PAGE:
Reducing risk by improving supply chain resilience

  • Greg Duncan, Operations Vice President, Client Services

Building prevention and recovery programs for minimising supply chain risk is vital, according to commercial property insurer, FM Global. Here the company offers tips on how to identify and analysis potential risks.

Supply chain concerns are big news when they reach national scale. Earlier this year, shivers were sent through the business community when reports surfaced that Australia only had 23 days of fuel in reserve. It was a startling reminder of just how exposed our economy is to a global oil crisis.

The ongoing crisis in Syria and wider tensions in the Middle East mean this threat is constantly bubbling away under the surface. Experts say the impact would be felt within two weeks, with supply of food and medicines among the biggest fears. Not surprisingly, the Federal Government responded by announcing an immediate review of fuel security.

Although doomsday scenarios like this are at the extreme end of the scale, supply chain risk is an everyday concern for any business that operates in or is serviced by the logistics industry.

Businesses are investing heavily in technology to improve operational efficiency and meet customer demand for faster, more convenient delivery. Increasingly data-driven modern business practices bring greater exposure to cybersecurity threats. Global ransomware events like WannaCry and the more sophisticated GoldenEye strain of Petya have triggered losses running into billions of dollars.

And while cybersecurity has quickly become established as a major concern for every business supply chain, managing physical risk has also become increasingly complex in today’s truly global market. The world’s biggest brands have tens or even hundreds of thousands of suppliers. And each of those suppliers has its own supply chain.

It’s one thing to manage risk within your own business but quite another to handle risk at this level of scale and complexity. There are natural disasters to consider, differing risk qualities, legal and regulatory inconsistences, health and safety conditions and possible trade disputes.

There are always stories in the news with an impact on somebody’s supply chain. US pharmaceutical industry was threatened last year after Hurricane Maria ripped through Puerto Rico and brought production to a standstill. Apple famously saw billions wiped off its share price a few years back after unethical work practices were exposed in its supply chain.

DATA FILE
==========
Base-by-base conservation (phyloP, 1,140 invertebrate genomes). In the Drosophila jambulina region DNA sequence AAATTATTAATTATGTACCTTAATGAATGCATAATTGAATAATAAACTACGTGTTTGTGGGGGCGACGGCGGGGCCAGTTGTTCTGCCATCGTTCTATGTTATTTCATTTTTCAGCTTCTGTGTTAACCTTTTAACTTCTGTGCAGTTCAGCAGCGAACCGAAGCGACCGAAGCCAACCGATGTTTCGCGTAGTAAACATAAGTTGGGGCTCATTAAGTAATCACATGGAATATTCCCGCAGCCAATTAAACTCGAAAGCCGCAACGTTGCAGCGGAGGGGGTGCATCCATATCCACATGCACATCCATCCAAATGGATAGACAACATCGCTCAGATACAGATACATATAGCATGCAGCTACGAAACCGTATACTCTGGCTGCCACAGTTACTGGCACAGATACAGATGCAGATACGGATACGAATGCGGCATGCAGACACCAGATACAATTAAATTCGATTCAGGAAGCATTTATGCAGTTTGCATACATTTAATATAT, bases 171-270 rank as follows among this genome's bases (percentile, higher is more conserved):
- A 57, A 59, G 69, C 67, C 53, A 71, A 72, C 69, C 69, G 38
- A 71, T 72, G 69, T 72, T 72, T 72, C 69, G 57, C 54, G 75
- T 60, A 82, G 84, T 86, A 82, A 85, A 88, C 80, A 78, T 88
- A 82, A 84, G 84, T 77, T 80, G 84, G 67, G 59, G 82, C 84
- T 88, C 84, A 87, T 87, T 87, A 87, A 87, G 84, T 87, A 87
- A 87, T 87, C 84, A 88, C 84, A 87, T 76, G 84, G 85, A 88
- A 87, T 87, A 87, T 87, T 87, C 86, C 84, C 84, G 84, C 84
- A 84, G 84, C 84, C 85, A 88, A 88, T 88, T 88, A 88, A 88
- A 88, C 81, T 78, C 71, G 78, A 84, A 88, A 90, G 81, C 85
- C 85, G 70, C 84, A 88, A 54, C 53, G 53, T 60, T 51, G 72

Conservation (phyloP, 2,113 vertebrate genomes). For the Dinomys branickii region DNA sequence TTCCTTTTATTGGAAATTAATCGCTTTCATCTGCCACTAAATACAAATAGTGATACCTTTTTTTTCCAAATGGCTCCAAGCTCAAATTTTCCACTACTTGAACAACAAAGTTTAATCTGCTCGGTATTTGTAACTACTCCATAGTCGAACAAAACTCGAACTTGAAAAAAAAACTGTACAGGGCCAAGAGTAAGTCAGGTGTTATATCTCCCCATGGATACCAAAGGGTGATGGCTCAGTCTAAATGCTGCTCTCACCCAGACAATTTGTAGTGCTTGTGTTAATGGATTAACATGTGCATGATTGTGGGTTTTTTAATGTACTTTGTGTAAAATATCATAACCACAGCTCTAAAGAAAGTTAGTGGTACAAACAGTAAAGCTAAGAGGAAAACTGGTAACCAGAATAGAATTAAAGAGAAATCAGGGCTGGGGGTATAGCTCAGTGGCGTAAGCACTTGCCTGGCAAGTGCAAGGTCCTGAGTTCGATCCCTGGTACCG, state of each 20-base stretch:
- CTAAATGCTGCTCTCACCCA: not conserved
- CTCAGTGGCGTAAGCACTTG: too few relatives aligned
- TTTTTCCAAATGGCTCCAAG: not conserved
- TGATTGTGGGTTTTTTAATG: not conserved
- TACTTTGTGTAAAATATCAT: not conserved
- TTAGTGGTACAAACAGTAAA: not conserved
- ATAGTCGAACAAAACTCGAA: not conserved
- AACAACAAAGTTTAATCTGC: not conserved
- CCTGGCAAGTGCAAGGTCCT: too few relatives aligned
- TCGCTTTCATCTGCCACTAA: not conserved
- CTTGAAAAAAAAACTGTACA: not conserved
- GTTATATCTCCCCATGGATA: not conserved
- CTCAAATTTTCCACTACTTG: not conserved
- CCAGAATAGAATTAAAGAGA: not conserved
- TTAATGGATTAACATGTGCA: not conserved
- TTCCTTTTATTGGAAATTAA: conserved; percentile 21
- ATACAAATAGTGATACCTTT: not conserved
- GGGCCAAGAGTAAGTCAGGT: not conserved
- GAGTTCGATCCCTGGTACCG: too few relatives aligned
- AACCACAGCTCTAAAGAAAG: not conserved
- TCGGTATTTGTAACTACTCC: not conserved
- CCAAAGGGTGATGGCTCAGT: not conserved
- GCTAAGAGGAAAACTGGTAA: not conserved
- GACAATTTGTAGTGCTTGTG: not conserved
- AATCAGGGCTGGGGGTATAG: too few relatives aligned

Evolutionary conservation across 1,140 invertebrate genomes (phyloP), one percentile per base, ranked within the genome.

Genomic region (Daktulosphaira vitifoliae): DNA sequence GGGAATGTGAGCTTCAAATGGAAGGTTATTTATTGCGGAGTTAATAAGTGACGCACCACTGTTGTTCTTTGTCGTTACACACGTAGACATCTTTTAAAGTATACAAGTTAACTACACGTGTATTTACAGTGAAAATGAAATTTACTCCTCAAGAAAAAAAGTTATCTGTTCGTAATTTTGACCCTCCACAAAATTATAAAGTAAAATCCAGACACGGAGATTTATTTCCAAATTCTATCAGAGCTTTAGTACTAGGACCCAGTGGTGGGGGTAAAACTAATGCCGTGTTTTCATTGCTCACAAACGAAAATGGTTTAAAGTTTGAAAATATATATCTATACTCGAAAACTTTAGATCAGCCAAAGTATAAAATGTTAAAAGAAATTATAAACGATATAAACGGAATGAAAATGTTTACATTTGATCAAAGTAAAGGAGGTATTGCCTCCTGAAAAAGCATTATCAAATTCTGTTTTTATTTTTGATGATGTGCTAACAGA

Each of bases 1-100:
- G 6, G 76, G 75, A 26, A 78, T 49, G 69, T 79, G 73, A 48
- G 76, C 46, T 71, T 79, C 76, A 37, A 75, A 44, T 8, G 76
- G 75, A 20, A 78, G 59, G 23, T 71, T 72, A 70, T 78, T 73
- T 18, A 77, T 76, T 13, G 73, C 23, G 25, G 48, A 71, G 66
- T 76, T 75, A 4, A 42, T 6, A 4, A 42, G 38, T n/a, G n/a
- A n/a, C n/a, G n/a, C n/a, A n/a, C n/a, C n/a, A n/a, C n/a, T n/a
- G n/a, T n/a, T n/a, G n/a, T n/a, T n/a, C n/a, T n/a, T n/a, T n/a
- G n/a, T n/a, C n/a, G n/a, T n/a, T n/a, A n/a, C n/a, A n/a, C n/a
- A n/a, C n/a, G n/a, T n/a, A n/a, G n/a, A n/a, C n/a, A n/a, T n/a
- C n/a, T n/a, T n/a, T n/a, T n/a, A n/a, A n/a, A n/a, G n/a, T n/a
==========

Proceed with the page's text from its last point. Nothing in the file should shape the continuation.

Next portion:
Fast forward to today and increasingly frosty relations between China and the US threaten to impact the supply of rare earth minerals needed by consumer electronics and technology manufacturers. Tomorrow it could be your business caught in the crosshairs.

Building your resilience

It’s impossible to mitigate all of the risks in your supply chain but there are lots of ways to minimise your exposure. Whatever line of business you’re in, you need to focus on building your resilience with targeted investment in prevention and recovery programs.

As one of the world’s largest commercial property insurers, FM Global has about 1,800 practicing engineers. Using this experience, FM Global will help identify and analyse potential risks, offering clients a clear understanding of their specific exposures.

We’ve also developed the FM Global Resilience Index, helping you make more informed business decisions with data and in-depth analysis covering 130 countries and territories. Each country’s score is calculated using a series of economic, risk-quality and supply-chain drivers.

Switzerland, for example, ranks at the top of the index because of its high-quality infrastructure and local suppliers, political stability, low levels of corruption and high economic productivity. Sweden also features prominently for similar reasons including its outstanding supply chain visibility.

At the other end of the index are Haiti, Venezuela and Nepal. Haiti is severely hampered by its limited economic means and exposure to natural disasters, while Venezuela is overly dependent on oil and exposed to corruption.

At a more granular level, you might want to compare the resilience of two or more countries where you have new business opportunities, or weigh up the risks associated with potential suppliers located in different locations.

Building resilience is about minimising vulnerability to loss while strengthening the ability to recover from it. You’ll never completely eradicate supply chain risk but by identifying your most serious exposures and taking action to reduce them, you will reduce the likelihood of serious disruption. That’s good for your customers and good for your business.